Writer Michael McGirr speaks of summer as the silent season, where an extravagant slumber on a hot afternoon offers the luxurious expanse of wasted time. Yesterday afternoon, amidst a stunning sky of blue, the occasional wandering clouds, and a southern breeze that conducted the chimes to make their music—I slept. Up here in the wilderness, eight hours from home, sleep can be the most generative part of the day. It is the moment, as he puts it, “our egos get out of the way.”
But I am not so good at rest. After a recharge, I am ready for tackling down trees, burning the debris of winter storms, kayaking, hiking, repairing, and writing. But all of this is secondary to something I am after. A deeper journey with God. I am more firmly planted on what David Brooks refers to as The Second Mountain. It’s a more generous and satisfying phase of life. It’s less about self and more about a summons to follow, less about building the ego and more about losing self, less about career and more about calling, less about acquiring and more about giving.
And this summer, here at the cabin, is the perfect place to work on these. In this setting, prayer takes on deeper forms, I am more intentional to listen to God, journal, and seek a greater encounter with God. A row of books line my desk, ready to be enlisted into service: Swoboda’s Subversive Sabbath, Augustine’s Confessions, Ford’s The Attentive Life, von Balthasar’s Prayer, and Foster’s Spiritual Classics. Early mornings in my kayak, I hope to see something of the celestial grandeur break through as I paddle up river. I hope to experience divine meetings that I can look back upon as God moments. But I must admit, these are rare.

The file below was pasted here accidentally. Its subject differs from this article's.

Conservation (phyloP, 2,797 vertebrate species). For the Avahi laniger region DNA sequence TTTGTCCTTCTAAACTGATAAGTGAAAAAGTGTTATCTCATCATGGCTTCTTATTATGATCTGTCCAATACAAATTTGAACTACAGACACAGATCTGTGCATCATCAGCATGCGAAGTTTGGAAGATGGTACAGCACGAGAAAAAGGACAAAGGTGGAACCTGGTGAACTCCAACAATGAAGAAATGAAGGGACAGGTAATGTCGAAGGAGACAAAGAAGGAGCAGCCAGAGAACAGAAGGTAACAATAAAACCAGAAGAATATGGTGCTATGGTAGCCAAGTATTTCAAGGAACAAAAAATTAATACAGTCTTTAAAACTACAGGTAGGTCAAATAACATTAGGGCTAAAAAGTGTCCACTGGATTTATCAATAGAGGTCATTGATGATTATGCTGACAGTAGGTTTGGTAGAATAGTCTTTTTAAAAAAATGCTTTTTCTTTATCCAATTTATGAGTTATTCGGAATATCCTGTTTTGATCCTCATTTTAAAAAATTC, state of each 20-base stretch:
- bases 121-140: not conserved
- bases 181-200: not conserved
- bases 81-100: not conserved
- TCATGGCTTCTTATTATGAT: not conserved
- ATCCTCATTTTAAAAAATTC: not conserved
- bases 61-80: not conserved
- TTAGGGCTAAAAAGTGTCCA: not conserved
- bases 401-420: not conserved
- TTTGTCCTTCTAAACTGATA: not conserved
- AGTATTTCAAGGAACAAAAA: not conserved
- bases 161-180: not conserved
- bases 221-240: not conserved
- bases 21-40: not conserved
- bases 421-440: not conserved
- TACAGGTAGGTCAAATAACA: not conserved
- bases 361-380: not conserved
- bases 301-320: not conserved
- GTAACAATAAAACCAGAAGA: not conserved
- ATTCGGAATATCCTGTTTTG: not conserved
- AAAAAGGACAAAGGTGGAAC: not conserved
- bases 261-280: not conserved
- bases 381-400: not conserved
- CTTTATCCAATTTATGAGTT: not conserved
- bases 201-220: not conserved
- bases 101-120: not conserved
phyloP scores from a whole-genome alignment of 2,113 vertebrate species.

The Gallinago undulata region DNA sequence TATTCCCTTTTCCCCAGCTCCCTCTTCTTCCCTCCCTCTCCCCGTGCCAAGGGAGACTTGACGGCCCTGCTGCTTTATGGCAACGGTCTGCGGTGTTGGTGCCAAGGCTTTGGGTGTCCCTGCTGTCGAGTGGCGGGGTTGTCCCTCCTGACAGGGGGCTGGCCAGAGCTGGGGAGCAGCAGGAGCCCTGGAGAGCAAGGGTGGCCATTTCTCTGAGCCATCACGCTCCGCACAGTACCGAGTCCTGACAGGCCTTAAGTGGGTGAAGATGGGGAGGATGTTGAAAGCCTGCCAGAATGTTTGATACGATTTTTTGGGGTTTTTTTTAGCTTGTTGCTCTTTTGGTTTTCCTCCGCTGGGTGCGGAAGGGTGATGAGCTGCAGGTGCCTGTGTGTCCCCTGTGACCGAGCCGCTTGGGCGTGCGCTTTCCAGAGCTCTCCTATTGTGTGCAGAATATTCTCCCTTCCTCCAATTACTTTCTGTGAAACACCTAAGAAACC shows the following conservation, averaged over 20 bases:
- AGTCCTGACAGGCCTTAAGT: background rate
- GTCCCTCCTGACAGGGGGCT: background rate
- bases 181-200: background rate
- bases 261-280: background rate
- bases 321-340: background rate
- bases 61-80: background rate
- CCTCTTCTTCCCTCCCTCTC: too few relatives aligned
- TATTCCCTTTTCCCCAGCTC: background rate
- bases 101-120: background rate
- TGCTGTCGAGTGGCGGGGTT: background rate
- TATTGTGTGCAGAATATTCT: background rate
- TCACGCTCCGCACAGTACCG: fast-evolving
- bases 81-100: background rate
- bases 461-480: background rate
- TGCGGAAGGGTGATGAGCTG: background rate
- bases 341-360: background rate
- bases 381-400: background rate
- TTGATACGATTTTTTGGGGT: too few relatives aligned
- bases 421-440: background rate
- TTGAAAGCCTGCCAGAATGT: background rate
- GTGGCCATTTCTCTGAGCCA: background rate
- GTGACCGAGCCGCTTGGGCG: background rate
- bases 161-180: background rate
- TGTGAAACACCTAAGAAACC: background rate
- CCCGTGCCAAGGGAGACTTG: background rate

It would be great to experience God as one experiences the world—direct and immediate. My journey is a mix of fleeting mountain tops, occasional dry valleys, and long, perplexing plateaus. Sometimes God feels near; at times, he seems distant. Painfully distant. Answered prayers share space with long, agonizing periods, where answers are hard to find. Some may claim they hear God talking to them every day on every subject, but as Buechner puts it, “you are either trying to pull the wool over your own eyes or everybody else’s.”
There are moments the words of God leap off the page. I read Exodus 14:14 and hear God telling me to be still. At other times, I find it near impossible to connect the dots with revelation and life experience. The distancing eye has not moved to listening ears. My praying can soar, but often my words seem quite domesticated. Brooks, speaking of his own challenges to pray, quotes from Flaubert: “human speech is like a cracked kettle on which we tap crude rhythms for bears to dance to, while we long to make music that will melt the stars.”
Often my best prayers are praying the psalms. I find I identify with so many of the psalmist’s words—his praises, his laments, and his hopes–like today’s “Don’t discard me in old age. As my strength fails, do not abandon me” (71:9). There is so much yet to do—and be.
Only so much time for summer sleep.